Education

Boston University, Wheelock Reach Merger Agreement

The two schools will become one on June 1, 2018.
Photo by Olga Khvan

Photo by Olga Khvan

Boston University and Wheelock College reached a definitive agreement Wednesday to merge on June 1, 2018.

In addition to the legal nuts and bolts of BU assuming Wheelock’s assets and liabilities, a new school of education will be borne of the merger, according to a press release from the schools. The Wheelock College of Education and Human Development will combine Wheelock’s specialty in early childhood learning with BU’s research and doctoral capabilities. Current Wheelock President David Chard will serve as interim dean of the new school.

The Wheelock campus, which occupies real estate less than a mile from BU’s Allston hub, will immediately become space for BU academic programs following the merger. The 1,100 current Wheelock students have a couple of paths moving forward: They can enroll in existing BU programs, continue studying certain Wheelock curricula that will be incorporated into BU, or begin a transitional schedule to finish their Wheelock course work.

In addition to academic continuity, Wheelock students will also see their financial aid packages and tuition rates stay the same, barring inflation. The BU sticker price is roughly $16,000 higher than at Wheelock, but current students at Wheelock will remain locked into their current monetary contributions.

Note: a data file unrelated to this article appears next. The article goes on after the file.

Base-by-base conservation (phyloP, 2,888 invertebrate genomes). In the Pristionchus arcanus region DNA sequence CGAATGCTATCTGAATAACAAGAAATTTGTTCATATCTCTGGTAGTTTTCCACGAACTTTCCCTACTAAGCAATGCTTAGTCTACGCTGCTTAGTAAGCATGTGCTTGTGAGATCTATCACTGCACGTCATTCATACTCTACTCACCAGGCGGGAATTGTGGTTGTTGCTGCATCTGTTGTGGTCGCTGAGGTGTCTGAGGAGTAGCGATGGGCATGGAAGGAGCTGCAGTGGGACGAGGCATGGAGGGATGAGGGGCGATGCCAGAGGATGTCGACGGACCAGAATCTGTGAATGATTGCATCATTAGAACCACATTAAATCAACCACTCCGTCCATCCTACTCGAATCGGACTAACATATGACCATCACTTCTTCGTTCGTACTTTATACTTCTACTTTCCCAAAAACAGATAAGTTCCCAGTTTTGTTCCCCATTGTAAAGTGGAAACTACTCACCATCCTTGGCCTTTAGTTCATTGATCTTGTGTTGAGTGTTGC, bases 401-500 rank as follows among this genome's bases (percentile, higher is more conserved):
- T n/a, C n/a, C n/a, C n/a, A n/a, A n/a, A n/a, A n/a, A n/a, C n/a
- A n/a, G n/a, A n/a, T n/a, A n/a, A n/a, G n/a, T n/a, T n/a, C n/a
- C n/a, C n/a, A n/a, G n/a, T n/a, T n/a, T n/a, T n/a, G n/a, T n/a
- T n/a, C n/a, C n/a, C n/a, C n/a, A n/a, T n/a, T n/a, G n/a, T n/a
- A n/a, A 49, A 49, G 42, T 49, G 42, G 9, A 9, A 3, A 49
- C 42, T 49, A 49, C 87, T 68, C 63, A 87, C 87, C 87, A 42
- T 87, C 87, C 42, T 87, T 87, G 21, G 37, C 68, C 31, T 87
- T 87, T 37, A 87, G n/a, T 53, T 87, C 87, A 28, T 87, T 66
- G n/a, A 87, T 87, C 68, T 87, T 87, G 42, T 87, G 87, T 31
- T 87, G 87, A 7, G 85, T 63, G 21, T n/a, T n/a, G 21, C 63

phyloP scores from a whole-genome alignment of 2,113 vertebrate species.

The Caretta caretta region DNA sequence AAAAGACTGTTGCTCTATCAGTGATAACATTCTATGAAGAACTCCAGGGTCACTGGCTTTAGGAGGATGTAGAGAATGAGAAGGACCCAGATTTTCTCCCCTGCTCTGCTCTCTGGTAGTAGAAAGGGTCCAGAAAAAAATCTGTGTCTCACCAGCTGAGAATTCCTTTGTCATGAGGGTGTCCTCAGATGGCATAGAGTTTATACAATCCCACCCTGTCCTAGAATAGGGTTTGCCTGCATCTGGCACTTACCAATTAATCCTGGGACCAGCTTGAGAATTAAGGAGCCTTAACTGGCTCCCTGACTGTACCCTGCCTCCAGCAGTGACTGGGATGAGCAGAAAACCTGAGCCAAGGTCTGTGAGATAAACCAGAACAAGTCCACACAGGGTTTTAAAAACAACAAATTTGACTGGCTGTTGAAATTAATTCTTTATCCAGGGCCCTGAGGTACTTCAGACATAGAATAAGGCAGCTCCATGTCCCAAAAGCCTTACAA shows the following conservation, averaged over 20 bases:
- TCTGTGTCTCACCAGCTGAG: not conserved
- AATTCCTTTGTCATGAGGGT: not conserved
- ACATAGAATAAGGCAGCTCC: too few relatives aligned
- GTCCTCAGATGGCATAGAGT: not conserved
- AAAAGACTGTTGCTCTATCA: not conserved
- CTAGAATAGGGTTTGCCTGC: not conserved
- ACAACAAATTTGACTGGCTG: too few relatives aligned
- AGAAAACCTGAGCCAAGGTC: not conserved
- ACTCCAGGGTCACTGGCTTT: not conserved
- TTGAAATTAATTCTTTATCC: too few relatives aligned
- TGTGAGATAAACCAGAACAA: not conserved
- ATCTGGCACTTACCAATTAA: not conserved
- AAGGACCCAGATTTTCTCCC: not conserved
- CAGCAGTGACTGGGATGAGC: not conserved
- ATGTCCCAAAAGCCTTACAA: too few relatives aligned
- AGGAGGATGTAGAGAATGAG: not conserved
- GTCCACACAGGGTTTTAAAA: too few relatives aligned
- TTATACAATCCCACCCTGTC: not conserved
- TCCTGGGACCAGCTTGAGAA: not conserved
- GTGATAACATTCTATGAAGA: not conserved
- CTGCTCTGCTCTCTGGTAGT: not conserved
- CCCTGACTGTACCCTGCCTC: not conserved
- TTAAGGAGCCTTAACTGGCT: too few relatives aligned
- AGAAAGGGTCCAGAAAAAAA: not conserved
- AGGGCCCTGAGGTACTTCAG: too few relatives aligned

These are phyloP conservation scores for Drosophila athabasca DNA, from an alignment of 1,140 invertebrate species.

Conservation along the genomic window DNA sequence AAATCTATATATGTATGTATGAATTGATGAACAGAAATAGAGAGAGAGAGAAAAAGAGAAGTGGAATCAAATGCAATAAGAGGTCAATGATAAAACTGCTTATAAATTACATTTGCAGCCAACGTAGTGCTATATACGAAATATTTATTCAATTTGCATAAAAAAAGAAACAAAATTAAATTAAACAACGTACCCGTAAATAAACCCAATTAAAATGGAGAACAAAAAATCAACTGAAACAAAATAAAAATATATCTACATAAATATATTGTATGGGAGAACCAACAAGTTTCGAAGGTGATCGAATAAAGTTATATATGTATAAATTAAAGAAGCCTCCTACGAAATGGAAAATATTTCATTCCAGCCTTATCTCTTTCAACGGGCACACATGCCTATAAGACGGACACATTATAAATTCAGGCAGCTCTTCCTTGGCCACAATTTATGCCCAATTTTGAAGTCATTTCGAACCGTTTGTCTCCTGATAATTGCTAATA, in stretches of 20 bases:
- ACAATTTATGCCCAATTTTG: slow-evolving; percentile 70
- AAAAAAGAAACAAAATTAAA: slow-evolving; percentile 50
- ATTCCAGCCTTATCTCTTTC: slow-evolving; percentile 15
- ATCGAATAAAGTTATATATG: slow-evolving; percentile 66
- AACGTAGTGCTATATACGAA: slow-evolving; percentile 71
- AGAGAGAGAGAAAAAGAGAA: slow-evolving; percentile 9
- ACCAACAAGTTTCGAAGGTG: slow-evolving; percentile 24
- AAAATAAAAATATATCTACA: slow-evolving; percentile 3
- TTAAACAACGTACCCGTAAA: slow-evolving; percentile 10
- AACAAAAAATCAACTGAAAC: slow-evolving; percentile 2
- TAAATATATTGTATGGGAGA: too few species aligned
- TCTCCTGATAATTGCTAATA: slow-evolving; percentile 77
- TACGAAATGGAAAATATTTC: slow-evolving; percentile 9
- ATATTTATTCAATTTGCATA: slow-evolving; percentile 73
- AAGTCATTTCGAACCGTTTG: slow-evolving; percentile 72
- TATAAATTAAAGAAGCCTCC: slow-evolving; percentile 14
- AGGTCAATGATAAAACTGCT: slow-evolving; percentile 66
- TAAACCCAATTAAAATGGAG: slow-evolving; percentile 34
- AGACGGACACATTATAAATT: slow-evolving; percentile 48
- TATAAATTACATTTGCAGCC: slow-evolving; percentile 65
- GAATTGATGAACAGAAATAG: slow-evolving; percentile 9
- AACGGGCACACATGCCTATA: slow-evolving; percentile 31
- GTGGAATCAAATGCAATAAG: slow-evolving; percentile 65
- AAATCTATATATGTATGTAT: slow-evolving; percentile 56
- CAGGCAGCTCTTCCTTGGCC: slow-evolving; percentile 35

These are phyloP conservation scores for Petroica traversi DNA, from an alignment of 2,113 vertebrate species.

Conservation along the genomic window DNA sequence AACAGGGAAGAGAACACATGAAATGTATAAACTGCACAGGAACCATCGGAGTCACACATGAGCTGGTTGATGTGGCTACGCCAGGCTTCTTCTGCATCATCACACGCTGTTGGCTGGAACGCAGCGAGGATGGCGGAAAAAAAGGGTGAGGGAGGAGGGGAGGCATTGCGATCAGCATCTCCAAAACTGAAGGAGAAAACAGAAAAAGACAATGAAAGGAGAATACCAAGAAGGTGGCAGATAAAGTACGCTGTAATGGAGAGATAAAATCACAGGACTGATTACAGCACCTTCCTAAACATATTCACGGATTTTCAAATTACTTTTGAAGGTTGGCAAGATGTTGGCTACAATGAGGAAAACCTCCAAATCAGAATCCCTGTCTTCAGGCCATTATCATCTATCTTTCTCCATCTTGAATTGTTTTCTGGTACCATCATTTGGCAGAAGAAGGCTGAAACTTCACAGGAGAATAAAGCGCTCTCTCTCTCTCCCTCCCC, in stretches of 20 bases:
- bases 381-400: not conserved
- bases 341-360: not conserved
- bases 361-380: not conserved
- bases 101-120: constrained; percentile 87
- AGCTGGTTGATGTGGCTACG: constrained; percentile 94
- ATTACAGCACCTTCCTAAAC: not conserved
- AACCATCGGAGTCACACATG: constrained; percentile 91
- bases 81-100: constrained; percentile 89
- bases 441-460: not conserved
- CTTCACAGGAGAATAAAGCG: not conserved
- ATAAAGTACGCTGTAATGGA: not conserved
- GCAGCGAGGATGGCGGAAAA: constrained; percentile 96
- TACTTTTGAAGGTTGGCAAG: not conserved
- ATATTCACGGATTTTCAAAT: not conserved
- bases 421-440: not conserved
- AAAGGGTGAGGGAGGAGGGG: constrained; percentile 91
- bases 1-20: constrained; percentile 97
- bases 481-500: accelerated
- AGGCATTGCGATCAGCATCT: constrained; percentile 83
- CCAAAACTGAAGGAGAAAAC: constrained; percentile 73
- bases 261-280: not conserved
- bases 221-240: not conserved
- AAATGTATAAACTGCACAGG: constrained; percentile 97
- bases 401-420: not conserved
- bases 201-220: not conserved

“It’s a very good match,” Chard said in the press release. “Boston University and Wheelock both have a historical focus on the city, and they both have a desire to double-down on efforts to support the institutions that are most important to the city: its public schools and social services.”

The schools officially announced the opening of merger discussions at the end of August, but Chard told Inside Higher Ed that trustees expressed concern about the school’s future as early as July 2016, when he was first hired. According to the press release, Wheelock solicited merger offers from 60 institutions across the country, and BU was one of six that responded.

Wheelock’s small size, which many community members saw as an attribute, also limited its growth. The school’s endowment in 2016 was $53.9 million, more than 30 times smaller than BU’s $1.65 billion endowment, Inside Higher Ed reported. Financially, Wheelock found itself in the red in both 2015 and 2016, with projected losses of $6 million in 2018. The school also struggled to compete with larger institutions to recruit learners, and the student body shrunk by 39 percent between 2006 and 2016. BU’s considerably larger size could presumably help mitigate the financial problems dogging Wheelock.

Since its inception in 1888, Wheelock has focused on early childhood education and family-service professions like social work. The school was founded by Lucy Wheelock as a training ground for kindergarten teachers, and the new education school at BU will keep the Wheelock name alive.




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